O'Meara, Calcavecchia near lead at rain-delayed Sr. Open

By Associated PressJuly 30, 2011, 1:16 am

TOLEDO, Ohio – Olin Browne likes old stuff. That’s a perfect attitude for someone playing on the over-50 tour.

On a course he didn’t know but has come to love, Browne followed a record-tying 64 with a solid 69 on Friday to take a one-shot lead over a talent-laden leaderboard in the rain-delayed second round of the U.S. Senior Open.

“I really like this old style,” he said of venerable Inverness Club.

Mark O’Meara, who shot a 68, was one of a number of major championship winners lurking close to Browne. He was one stroke back.

“Eight-under after two rounds around this golf course is good,” O’Meara said. “I’ve got my work cut out for me because there’s a lot of good players on that leaderboard.”

Browne, who led by two strokes after matching the tournament’s low first-round score, had a double-bogey and a bogey but added five birdies– including 3s on the two closing par 4s. He was at 9-under 133 at Inverness, which has hosted four U.S. Opens, two PGA Championships, a U.S. Amateur and the 2003 U.S. Senior Open.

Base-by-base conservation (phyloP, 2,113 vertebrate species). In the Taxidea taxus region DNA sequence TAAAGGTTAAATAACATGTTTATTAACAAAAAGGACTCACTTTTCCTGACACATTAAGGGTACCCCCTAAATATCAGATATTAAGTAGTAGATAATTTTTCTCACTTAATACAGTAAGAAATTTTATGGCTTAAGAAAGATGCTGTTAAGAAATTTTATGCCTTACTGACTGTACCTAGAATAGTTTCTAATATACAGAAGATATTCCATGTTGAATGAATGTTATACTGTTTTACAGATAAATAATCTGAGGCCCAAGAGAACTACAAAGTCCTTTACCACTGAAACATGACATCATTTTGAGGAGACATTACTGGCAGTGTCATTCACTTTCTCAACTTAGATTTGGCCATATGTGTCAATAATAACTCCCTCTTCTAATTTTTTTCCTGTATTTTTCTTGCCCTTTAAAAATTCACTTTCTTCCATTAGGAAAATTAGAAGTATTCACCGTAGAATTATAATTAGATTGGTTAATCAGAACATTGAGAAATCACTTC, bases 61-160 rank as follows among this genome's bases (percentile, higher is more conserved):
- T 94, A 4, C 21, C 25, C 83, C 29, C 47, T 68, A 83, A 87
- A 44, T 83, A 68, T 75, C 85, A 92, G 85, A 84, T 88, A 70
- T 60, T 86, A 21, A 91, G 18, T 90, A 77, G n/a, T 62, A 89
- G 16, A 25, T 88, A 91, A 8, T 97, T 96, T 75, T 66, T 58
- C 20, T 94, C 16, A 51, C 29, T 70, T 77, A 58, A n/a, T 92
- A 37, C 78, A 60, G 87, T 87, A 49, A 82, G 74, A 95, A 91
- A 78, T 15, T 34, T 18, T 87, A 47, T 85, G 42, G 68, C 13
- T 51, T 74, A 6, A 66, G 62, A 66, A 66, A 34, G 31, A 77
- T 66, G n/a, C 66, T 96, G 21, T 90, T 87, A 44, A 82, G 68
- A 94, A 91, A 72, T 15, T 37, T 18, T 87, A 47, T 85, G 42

Inverness, famous as the first club to officially welcome pros to compete at a U.S. Open in 1920, is growing on Browne.

“I hadn’t played here before,” he said after completing his second round under cloudy skies. “I wasn’t here for the PGAs and I wasn’t 50 in ’03. It’s just a really cool layout. I love the way the holes are framed. I love how the greens are set up.”

No wonder he likes it so much: He’s been tearing it up.

Then again, he played a course softened by 4 inches of rain in the last week. The forecast calls for high heat and humidity the next two days, which could turn greens that have been balky into glass.

O’Meara, winner of the 1998 Masters and British Open, escaped a couple of shots that were offline to remain on Browne’s heels. He made a slight change in his swing on Tuesday after flying home from the Senior British Open the previous day.